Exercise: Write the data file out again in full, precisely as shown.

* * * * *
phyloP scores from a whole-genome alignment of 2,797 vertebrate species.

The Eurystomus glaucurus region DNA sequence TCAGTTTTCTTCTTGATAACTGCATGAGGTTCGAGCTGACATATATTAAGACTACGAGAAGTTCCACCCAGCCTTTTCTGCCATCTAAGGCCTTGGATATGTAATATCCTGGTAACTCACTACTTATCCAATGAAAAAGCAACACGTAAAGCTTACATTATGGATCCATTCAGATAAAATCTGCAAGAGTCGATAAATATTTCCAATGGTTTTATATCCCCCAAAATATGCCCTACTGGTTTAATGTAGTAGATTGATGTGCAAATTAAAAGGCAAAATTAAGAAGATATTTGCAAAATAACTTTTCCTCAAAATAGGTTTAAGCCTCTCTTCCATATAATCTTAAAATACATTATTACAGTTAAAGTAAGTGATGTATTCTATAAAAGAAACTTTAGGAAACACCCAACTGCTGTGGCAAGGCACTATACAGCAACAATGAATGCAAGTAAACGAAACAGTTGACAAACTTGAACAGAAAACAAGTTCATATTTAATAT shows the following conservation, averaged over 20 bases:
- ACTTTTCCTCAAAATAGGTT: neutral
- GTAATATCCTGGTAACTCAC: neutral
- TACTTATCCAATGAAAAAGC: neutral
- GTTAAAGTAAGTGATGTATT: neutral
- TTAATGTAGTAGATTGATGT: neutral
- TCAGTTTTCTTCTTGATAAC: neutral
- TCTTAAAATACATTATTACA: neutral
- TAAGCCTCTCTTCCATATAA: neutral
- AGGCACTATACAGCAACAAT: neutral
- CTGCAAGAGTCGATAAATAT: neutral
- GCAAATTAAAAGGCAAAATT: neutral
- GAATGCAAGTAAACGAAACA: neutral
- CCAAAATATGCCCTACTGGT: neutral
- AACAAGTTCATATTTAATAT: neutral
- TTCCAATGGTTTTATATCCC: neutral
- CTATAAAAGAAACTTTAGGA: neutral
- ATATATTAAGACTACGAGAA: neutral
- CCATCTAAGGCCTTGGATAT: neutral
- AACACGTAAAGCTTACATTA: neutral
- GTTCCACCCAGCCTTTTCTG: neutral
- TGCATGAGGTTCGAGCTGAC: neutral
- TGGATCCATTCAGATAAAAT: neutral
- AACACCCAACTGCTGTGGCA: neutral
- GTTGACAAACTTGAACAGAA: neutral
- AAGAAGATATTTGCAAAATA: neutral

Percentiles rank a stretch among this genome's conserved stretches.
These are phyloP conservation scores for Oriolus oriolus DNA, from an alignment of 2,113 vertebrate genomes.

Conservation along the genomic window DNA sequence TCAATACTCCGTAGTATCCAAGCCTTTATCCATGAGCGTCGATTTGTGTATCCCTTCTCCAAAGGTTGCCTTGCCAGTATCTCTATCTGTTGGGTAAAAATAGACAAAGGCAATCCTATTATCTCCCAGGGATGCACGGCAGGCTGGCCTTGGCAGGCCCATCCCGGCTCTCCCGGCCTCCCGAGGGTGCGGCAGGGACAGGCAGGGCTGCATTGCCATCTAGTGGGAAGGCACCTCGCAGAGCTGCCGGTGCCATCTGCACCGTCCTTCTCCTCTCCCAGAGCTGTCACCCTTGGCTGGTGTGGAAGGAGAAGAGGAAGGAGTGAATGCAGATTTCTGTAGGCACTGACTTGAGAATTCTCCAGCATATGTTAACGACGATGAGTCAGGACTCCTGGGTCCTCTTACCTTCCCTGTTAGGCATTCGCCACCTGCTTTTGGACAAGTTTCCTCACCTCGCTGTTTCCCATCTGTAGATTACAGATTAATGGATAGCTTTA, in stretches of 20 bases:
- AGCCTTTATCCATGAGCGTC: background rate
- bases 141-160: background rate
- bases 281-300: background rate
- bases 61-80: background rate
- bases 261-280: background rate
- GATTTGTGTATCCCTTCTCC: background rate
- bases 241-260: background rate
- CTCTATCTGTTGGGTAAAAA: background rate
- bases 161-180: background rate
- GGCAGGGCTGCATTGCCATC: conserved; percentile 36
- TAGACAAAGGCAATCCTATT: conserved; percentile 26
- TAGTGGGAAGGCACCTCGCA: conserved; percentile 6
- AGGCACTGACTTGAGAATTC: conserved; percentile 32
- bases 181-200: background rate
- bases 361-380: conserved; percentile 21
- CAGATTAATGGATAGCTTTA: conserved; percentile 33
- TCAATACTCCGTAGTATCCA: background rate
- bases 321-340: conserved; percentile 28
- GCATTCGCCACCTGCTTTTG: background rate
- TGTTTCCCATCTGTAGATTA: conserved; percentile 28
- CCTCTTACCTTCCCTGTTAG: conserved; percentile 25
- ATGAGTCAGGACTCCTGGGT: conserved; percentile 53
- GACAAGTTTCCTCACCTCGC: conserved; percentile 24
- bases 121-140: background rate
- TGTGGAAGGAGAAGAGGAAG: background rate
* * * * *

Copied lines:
phyloP scores from a whole-genome alignment of 2,797 vertebrate species.

The Eurystomus glaucurus region DNA sequence TCAGTTTTCTTCTTGATAACTGCATGAGGTTCGAGCTGACATATATTAAGACTACGAGAAGTTCCACCCAGCCTTTTCTGCCATCTAAGGCCTTGGATATGTAATATCCTGGTAACTCACTACTTATCCAATGAAAAAGCAACACGTAAAGCTTACATTATGGATCCATTCAGATAAAATCTGCAAGAGTCGATAAATATTTCCAATGGTTTTATATCCCCCAAAATATGCCCTACTGGTTTAATGTAGTAGATTGATGTGCAAATTAAAAGGCAAAATTAAGAAGATATTTGCAAAATAACTTTTCCTCAAAATAGGTTTAAGCCTCTCTTCCATATAATCTTAAAATACATTATTACAGTTAAAGTAAGTGATGTATTCTATAAAAGAAACTTTAGGAAACACCCAACTGCTGTGGCAAGGCACTATACAGCAACAATGAATGCAAGTAAACGAAACAGTTGACAAACTTGAACAGAAAACAAGTTCATATTTAATAT shows the following conservation, averaged over 20 bases:
- ACTTTTCCTCAAAATAGGTT: neutral
- GTAATATCCTGGTAACTCAC: neutral
- TACTTATCCAATGAAAAAGC: neutral
- GTTAAAGTAAGTGATGTATT: neutral
- TTAATGTAGTAGATTGATGT: neutral
- TCAGTTTTCTTCTTGATAAC: neutral
- TCTTAAAATACATTATTACA: neutral
- TAAGCCTCTCTTCCATATAA: neutral
- AGGCACTATACAGCAACAAT: neutral
- CTGCAAGAGTCGATAAATAT: neutral
- GCAAATTAAAAGGCAAAATT: neutral
- GAATGCAAGTAAACGAAACA: neutral
- CCAAAATATGCCCTACTGGT: neutral
- AACAAGTTCATATTTAATAT: neutral
- TTCCAATGGTTTTATATCCC: neutral
- CTATAAAAGAAACTTTAGGA: neutral
- ATATATTAAGACTACGAGAA: neutral
- CCATCTAAGGCCTTGGATAT: neutral
- AACACGTAAAGCTTACATTA: neutral
- GTTCCACCCAGCCTTTTCTG: neutral
- TGCATGAGGTTCGAGCTGAC: neutral
- TGGATCCATTCAGATAAAAT: neutral
- AACACCCAACTGCTGTGGCA: neutral
- GTTGACAAACTTGAACAGAA: neutral
- AAGAAGATATTTGCAAAATA: neutral

Percentiles rank a stretch among this genome's conserved stretches.
These are phyloP conservation scores for Oriolus oriolus DNA, from an alignment of 2,113 vertebrate genomes.

Conservation along the genomic window DNA sequence TCAATACTCCGTAGTATCCAAGCCTTTATCCATGAGCGTCGATTTGTGTATCCCTTCTCCAAAGGTTGCCTTGCCAGTATCTCTATCTGTTGGGTAAAAATAGACAAAGGCAATCCTATTATCTCCCAGGGATGCACGGCAGGCTGGCCTTGGCAGGCCCATCCCGGCTCTCCCGGCCTCCCGAGGGTGCGGCAGGGACAGGCAGGGCTGCATTGCCATCTAGTGGGAAGGCACCTCGCAGAGCTGCCGGTGCCATCTGCACCGTCCTTCTCCTCTCCCAGAGCTGTCACCCTTGGCTGGTGTGGAAGGAGAAGAGGAAGGAGTGAATGCAGATTTCTGTAGGCACTGACTTGAGAATTCTCCAGCATATGTTAACGACGATGAGTCAGGACTCCTGGGTCCTCTTACCTTCCCTGTTAGGCATTCGCCACCTGCTTTTGGACAAGTTTCCTCACCTCGCTGTTTCCCATCTGTAGATTACAGATTAATGGATAGCTTTA, in stretches of 20 bases:
- AGCCTTTATCCATGAGCGTC: background rate
- bases 141-160: background rate
- bases 281-300: background rate
- bases 61-80: background rate
- bases 261-280: background rate
- GATTTGTGTATCCCTTCTCC: background rate
- bases 241-260: background rate
- CTCTATCTGTTGGGTAAAAA: background rate
- bases 161-180: background rate
- GGCAGGGCTGCATTGCCATC: conserved; percentile 36
- TAGACAAAGGCAATCCTATT: conserved; percentile 26
- TAGTGGGAAGGCACCTCGCA: conserved; percentile 6
- AGGCACTGACTTGAGAATTC: conserved; percentile 32
- bases 181-200: background rate
- bases 361-380: conserved; percentile 21
- CAGATTAATGGATAGCTTTA: conserved; percentile 33
- TCAATACTCCGTAGTATCCA: background rate
- bases 321-340: conserved; percentile 28
- GCATTCGCCACCTGCTTTTG: background rate
- TGTTTCCCATCTGTAGATTA: conserved; percentile 28
- CCTCTTACCTTCCCTGTTAG: conserved; percentile 25
- ATGAGTCAGGACTCCTGGGT: conserved; percentile 53
- GACAAGTTTCCTCACCTCGC: conserved; percentile 24
- bases 121-140: background rate
- TGTGGAAGGAGAAGAGGAAG: background rate